Launched in 2018, the Advocates Co-Response Training and Technical Assistance Center (CR-TTAC) is the first and only hub for the Jail Diversion Co-Response Model in Massachusetts. In addition to helping expand Advocates' successful Co-Response model, the CR-TTAC is pleased to be able to offer Mental Health First Aid (MHFA) For Public Safety training to officers from across Massachusetts.
What is MHFA?
MHFA is an 8-hour evidence-based curriculum that can help officers better serve those in their community who may be experiencing a mental health or substance use crisis. MHFA was designed to help participants identify signs and symptoms of different mental health and substance use disorders so that they can connect those in crisis to appropriate treatment and community resources. You can learn more about MHFA at the link below!
Classes are offered once monthly and are valued by the National Council for Behavioral Health at $170 per person. Thanks to funding from the Massachusetts Department of Mental Health (DMH), Advocates' CR-TTAC is offering MHFA for Public Safety to departments across the Commonwealth for FREE.
To register for upcoming MHFA classes, please fill out this form.
Meet our MHFA Co-Instructors
Katelyn A. Dehey, LMHC
Katelyn received a bachelor’s in Psychology from Northeastern University and has a dual master’s degree in Forensic Psychology and Mental Health Counseling from Marymount University. She is a Licensed Mental Health Counselor and was certified to teach Mental Health First Aid in Spring 2018. Currently Katelyn is the Manager for the Co-Response Training and Technical Assistance Center at Advocates. She is working to help cities and towns across the Commonwealth replicate the Jail Diversion Co-Response model. Prior to this, Katelyn worked for four years as a Co-Responding Clinician on the 4-12 shift with the Framingham Police. Katelyn’s previous work experience includes behavioral management at the Italian Home School, case management in a Cambridge based supported housing program, psychopharmacology research at Massachusetts General Hospital, research with the City of Arlington’s Substance Abuse Bureau in VA, and substance abuse/mental health treatment at the Alexandria Adult Detention Center in VA.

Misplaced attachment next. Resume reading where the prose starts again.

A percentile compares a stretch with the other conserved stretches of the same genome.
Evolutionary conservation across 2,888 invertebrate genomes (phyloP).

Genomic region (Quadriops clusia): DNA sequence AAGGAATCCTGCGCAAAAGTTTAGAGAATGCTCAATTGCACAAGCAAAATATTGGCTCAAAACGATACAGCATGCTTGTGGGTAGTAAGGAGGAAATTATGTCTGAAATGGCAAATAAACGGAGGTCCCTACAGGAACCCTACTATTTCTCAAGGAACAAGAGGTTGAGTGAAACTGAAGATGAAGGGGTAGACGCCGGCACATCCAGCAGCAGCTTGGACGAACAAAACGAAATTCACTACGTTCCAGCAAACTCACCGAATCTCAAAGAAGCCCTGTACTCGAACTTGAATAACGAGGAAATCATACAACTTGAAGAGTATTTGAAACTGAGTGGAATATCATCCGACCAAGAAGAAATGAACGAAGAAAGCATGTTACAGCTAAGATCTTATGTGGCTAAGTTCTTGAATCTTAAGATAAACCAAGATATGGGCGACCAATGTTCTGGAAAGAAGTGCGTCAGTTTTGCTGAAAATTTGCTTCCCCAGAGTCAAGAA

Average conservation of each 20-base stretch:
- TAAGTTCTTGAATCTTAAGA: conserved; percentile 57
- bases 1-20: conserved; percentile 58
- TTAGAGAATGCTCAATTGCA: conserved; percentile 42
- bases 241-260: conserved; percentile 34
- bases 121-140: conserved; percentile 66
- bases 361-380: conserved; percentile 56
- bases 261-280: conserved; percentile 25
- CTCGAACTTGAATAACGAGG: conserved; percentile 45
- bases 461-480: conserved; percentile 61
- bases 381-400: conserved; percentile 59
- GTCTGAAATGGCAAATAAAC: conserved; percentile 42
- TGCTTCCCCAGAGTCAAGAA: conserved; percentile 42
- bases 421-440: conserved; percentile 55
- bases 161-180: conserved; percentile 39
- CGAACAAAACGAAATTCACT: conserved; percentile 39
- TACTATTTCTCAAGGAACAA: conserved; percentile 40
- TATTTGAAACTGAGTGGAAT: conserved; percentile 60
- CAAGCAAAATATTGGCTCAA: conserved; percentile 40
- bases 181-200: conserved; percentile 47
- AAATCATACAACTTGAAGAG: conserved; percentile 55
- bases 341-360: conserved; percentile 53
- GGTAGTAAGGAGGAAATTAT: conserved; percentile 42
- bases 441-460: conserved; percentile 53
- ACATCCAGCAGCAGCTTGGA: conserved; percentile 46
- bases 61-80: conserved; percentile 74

Jay is a 2004 graduate of the 12th Municipal Police Officers Class (MPOC) at the MBTA Transit Police Academy in Quincy, MA. He has been a certified Mental Health First Aid Instructor since Fall 2018. Currently, Jay is assigned as the School Resource Officer at the Joseph P. Keefe Regional Technical High School. Prior to this assignment, he was a Detective with the City of Framingham Police Department, attached to the Metro West Drug Task Force. Jay has also been a Police Officer at the MBTA Transit Police and a Detective for many years with the Milford Police Department. In addition, to his current assignment, Jay is a Law Enforcement Liaison to the Middlesex County Veterans Treatment Court. Jay is a big believer in specialty courts, to include Veterans Court, as it assists qualifying men and women who have served in our nations’ Armed Forces receive treatment instead of non-treatment-based decisions typically imposed in regular court proceedings. In the past, Jay has instructed various investigative and narcotic courses to police officer’s, civilians and members of government agencies. Jay is a United States Army Veteran, who has experience with deployment and critical incidents as well as helping veterans and first responders with destroying the stigma that is associated with mental health issues.
“I would recommend this course to others because it’s easy to forget that mental health issues are widespread and that, although every department has people we encounter often, they are not trying to be a nuisance, they are suffering.”
“It really helped having an officer teach the class, Jay has great presentation skills. He presented the material in a way that engaged the specific public safety audience with practical, first-hand examples from the field.”
“Both instructors were passionate about the information and it was a great course.”